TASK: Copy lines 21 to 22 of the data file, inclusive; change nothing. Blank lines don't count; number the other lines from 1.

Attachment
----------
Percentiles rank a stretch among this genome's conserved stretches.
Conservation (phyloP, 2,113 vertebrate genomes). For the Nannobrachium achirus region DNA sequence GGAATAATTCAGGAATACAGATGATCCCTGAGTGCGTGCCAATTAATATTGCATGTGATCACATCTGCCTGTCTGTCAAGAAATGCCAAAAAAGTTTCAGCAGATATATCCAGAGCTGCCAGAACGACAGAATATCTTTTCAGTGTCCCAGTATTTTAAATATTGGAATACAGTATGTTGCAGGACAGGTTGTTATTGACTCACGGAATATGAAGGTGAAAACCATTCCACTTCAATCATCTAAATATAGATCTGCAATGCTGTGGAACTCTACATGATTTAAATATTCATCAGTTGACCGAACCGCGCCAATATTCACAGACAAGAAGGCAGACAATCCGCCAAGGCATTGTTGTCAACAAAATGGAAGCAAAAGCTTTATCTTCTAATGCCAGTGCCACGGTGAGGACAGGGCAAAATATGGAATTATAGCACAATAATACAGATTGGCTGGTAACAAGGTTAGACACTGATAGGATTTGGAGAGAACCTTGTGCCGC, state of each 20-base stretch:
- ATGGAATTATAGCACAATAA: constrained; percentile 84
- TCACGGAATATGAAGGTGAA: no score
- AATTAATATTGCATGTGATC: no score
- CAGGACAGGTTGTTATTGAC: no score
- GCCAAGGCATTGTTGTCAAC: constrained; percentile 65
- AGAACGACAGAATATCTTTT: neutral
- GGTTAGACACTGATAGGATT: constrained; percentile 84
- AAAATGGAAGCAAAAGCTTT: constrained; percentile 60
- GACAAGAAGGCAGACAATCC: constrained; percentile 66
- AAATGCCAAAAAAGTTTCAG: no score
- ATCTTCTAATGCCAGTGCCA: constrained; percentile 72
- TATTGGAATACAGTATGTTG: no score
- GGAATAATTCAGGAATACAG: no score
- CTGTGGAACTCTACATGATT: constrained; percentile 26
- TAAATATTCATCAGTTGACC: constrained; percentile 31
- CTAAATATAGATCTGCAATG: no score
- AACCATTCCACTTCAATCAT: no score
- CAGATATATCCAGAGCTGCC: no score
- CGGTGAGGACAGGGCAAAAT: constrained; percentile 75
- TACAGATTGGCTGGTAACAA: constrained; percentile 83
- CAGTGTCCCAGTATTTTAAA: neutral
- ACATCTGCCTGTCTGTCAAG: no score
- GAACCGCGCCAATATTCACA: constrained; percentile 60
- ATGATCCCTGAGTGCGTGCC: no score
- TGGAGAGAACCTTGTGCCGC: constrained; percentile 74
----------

- CGGTGAGGACAGGGCAAAAT: constrained; percentile 75
- TACAGATTGGCTGGTAACAA: constrained; percentile 83